August’s official birth flowers include the gladiolus and poppy.
August, eighth month of the Gregorian calendar. It was named for the first Roman emperor, Augustus Caesar, in 8 BCE. Its original name was Sextilus, Latin for “sixth month,” indicating its position in the early Roman calendar.
August 1, traditionally known as Lammas Day, was a festival to mark the annual wheat and corn harvest. Lammas also marked the mid-point between the summer solstice and autumn equinox, and was a cross-quarter day.
From experience we know that a whole packet of zucchini seeds produces just too many squashes. Our refrigerators and freezers are filled with casseroles and breads. And you know your neighbors hide when you smilingly approach with your basketful of four-inch-thick zukes. Next time, you can make do with just one or two plants, even though they’re cute when tiny.
When you plan the layout of your fall and winter gardens, consider which new crops should follow those just removed. Follow your heavy feeders with light feeders, and vice versa. Heavy feeders include beets, broccoli, cabbage, celery, collards, corn, cucumbers, eggplant, endive, escarole, kale, kohlrabi, lettuce, okra, parsley, pumpkins, radishes, rhubarb, spinach, squash, and tomatoes. Light feeders include carrots, chard, garlic, leeks, mustard, onions, parsnips, peppers, potatoes, rutabaga, shallots, sweet potatoes, and turnips.
Fertilize tasseling corn and other vegetables that are setting such as beans, cucumbers, eggplants, tomatoes, etc. This will produce increased yields. Plants appreciate this extra boost in food to use immediately in maturing their fruits.
Don’t forget to keep up with weeding and pests, which are aggressively growing and multiplying this month.
It seems too hot during the days to think about doing anything now but harvesting, watering, and escaping the heat, but think ahead to winter vegetables and start sowing. You’ll have a winter gold mine in your garden if you start seeds for overwintering crops this and next month.
Simple household baking soda will get rid of mildew in your home and garden. Dissolve about1.5 teaspoons a gallon of water. Indoors, wipe the solution on windowsills or other mildewed areas. In the garden, spray it onto plant leaves weekly or after rain or sprinkling. The baking soda serves both as a preventative and a cure. Mildew spores cannot spread or reproduce, so their development is stopped.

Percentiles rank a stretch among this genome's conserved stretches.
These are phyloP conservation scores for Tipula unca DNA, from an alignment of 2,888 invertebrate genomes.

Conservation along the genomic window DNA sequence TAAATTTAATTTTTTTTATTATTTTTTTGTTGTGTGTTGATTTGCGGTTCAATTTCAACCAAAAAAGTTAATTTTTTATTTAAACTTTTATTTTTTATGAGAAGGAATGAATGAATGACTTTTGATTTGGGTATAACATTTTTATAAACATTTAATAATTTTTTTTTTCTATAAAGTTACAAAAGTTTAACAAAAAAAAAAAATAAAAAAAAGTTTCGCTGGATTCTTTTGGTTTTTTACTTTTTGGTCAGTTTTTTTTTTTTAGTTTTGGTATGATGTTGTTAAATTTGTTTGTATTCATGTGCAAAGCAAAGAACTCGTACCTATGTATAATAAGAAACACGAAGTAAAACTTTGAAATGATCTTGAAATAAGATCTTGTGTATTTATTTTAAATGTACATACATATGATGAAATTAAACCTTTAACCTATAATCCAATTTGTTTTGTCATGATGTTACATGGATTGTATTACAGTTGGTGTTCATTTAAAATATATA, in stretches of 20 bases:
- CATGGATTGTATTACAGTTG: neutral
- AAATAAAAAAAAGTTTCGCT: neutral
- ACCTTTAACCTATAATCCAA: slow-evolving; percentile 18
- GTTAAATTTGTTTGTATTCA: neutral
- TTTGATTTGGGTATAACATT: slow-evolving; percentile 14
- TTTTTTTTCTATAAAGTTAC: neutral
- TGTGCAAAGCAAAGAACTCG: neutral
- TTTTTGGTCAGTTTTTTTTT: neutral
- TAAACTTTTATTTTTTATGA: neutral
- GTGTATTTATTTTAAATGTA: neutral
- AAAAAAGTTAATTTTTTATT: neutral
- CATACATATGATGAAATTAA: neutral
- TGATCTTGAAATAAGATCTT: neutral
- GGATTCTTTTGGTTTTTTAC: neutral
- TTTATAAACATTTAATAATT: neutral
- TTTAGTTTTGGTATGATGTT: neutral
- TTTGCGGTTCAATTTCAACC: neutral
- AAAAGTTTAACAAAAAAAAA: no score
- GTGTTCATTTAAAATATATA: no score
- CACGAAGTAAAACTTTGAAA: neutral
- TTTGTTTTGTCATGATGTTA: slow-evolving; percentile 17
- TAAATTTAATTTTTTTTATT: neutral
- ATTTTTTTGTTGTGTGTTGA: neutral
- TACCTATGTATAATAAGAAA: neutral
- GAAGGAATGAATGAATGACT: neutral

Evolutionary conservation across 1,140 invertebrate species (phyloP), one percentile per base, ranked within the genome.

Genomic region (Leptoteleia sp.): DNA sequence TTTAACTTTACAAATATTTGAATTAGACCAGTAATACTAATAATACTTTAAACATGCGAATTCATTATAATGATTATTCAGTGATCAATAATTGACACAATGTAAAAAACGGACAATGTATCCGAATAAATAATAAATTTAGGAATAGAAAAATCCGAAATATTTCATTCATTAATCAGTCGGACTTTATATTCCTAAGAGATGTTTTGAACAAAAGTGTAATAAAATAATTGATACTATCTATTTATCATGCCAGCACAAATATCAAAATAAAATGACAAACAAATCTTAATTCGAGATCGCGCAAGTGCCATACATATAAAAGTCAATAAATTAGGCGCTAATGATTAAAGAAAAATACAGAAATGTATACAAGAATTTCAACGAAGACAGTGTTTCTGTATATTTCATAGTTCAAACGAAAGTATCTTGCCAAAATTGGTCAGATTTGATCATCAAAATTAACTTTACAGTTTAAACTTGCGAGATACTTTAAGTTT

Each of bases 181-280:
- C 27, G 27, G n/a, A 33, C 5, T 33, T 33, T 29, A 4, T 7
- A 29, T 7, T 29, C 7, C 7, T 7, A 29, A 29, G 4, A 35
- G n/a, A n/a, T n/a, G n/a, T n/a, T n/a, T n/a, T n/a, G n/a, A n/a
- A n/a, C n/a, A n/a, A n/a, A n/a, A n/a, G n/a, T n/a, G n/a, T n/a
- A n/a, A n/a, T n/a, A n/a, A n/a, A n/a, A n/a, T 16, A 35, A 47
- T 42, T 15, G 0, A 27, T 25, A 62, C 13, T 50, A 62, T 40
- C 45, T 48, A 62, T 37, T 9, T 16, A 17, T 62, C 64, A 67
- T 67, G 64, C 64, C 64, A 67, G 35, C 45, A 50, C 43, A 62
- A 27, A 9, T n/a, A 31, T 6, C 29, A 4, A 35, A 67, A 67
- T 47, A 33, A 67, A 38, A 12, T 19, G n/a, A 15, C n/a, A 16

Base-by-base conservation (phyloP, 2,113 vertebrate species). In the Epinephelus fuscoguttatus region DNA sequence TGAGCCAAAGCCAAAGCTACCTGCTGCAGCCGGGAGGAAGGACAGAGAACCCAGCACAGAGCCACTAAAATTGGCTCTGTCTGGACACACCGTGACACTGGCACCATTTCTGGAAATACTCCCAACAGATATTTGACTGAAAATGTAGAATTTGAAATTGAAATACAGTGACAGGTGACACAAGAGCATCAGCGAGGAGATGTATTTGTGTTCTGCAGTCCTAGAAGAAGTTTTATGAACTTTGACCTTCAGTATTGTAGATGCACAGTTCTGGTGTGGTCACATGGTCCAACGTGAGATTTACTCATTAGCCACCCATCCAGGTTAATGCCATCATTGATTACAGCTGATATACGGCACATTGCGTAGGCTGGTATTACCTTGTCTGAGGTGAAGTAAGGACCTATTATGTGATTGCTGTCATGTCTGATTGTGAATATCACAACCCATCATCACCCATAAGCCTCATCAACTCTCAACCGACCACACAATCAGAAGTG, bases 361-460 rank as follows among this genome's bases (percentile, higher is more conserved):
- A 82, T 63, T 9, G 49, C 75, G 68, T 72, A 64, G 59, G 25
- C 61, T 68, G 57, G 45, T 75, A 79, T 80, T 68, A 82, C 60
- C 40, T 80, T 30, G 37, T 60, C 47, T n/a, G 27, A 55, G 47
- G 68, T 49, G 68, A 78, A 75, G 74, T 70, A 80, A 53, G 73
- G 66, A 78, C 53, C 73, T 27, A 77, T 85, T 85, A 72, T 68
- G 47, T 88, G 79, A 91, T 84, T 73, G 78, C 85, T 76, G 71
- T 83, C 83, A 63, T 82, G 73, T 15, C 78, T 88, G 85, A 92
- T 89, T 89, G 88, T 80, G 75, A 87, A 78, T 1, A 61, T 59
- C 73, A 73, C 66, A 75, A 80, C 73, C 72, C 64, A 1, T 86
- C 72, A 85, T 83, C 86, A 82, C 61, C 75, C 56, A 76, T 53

What to plant in August
It is still warm and rainy and the viveros/nurseries have marigolds, zinnias, cosmos, sunflowers, phlox, cleome and kniphofia (red hot poker), as well as other goodies like cyclamen and penta.
You can still plant the hot weather veggies as it won’t be cold until late October and most take 60 to 90 days to mature. Start asparagus seeds in individual containers for ease in later transplanting. You can plant artichokes, both Globe and Jerusalem, anytime from July to November. Do plant celosia, snapdragon, phlox, petunia and stock seeds now. Also, Gloriosa lily can be planted, which is easy to grow and is an exotic, climbing lily-type flower.
This is your last chance to prune your poinsettias for Christmas bloom. Keep up with weeds, fertilizer and pest control and deadheading. Cut back your herbs. They’ll just keep growing. Freeze or dry what herbs you don’t use immediately.
Find at the hardware stores or order whatever veggie seeds you will be starting in September. Your gardening friends are excellent sources for seeds and cuttings. Try exchanging some of your seeds and cuttings with theirs. Put garden clippings and non-oily, non-meat kitchen waste into the compost pile. The garden pests are out in full force. Keep an eye out for them and deal with problems at once, before they get out of hand.
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